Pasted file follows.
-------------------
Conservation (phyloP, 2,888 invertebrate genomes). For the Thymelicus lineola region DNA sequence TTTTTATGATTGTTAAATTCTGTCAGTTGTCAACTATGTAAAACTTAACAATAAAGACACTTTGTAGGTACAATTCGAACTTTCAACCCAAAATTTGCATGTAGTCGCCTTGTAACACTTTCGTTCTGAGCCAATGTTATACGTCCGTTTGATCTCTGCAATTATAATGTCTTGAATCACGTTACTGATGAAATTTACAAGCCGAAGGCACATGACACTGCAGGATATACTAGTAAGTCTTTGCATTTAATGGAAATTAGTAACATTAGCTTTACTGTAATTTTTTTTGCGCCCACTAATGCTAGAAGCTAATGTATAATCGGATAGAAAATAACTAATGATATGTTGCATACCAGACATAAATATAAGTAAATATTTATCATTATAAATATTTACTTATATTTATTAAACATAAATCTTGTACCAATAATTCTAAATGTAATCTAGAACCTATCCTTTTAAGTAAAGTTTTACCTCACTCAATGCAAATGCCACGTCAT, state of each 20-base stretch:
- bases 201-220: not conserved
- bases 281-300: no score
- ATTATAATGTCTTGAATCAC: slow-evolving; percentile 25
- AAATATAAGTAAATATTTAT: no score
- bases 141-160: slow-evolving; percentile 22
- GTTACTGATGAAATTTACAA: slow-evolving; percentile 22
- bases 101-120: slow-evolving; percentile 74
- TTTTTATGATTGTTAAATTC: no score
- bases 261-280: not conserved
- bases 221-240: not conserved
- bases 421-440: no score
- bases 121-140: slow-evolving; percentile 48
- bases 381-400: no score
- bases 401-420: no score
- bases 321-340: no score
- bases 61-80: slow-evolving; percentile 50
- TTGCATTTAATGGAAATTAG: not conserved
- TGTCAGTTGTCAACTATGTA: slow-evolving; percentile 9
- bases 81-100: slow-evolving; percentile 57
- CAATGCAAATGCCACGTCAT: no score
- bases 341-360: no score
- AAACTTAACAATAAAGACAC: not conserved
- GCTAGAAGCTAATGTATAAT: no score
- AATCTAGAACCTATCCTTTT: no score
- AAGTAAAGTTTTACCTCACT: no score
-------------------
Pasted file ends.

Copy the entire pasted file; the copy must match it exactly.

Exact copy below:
Conservation (phyloP, 2,888 invertebrate genomes). For the Thymelicus lineola region DNA sequence TTTTTATGATTGTTAAATTCTGTCAGTTGTCAACTATGTAAAACTTAACAATAAAGACACTTTGTAGGTACAATTCGAACTTTCAACCCAAAATTTGCATGTAGTCGCCTTGTAACACTTTCGTTCTGAGCCAATGTTATACGTCCGTTTGATCTCTGCAATTATAATGTCTTGAATCACGTTACTGATGAAATTTACAAGCCGAAGGCACATGACACTGCAGGATATACTAGTAAGTCTTTGCATTTAATGGAAATTAGTAACATTAGCTTTACTGTAATTTTTTTTGCGCCCACTAATGCTAGAAGCTAATGTATAATCGGATAGAAAATAACTAATGATATGTTGCATACCAGACATAAATATAAGTAAATATTTATCATTATAAATATTTACTTATATTTATTAAACATAAATCTTGTACCAATAATTCTAAATGTAATCTAGAACCTATCCTTTTAAGTAAAGTTTTACCTCACTCAATGCAAATGCCACGTCAT, state of each 20-base stretch:
- bases 201-220: not conserved
- bases 281-300: no score
- ATTATAATGTCTTGAATCAC: slow-evolving; percentile 25
- AAATATAAGTAAATATTTAT: no score
- bases 141-160: slow-evolving; percentile 22
- GTTACTGATGAAATTTACAA: slow-evolving; percentile 22
- bases 101-120: slow-evolving; percentile 74
- TTTTTATGATTGTTAAATTC: no score
- bases 261-280: not conserved
- bases 221-240: not conserved
- bases 421-440: no score
- bases 121-140: slow-evolving; percentile 48
- bases 381-400: no score
- bases 401-420: no score
- bases 321-340: no score
- bases 61-80: slow-evolving; percentile 50
- TTGCATTTAATGGAAATTAG: not conserved
- TGTCAGTTGTCAACTATGTA: slow-evolving; percentile 9
- bases 81-100: slow-evolving; percentile 57
- CAATGCAAATGCCACGTCAT: no score
- bases 341-360: no score
- AAACTTAACAATAAAGACAC: not conserved
- GCTAGAAGCTAATGTATAAT: no score
- AATCTAGAACCTATCCTTTT: no score
- AAGTAAAGTTTTACCTCACT: no score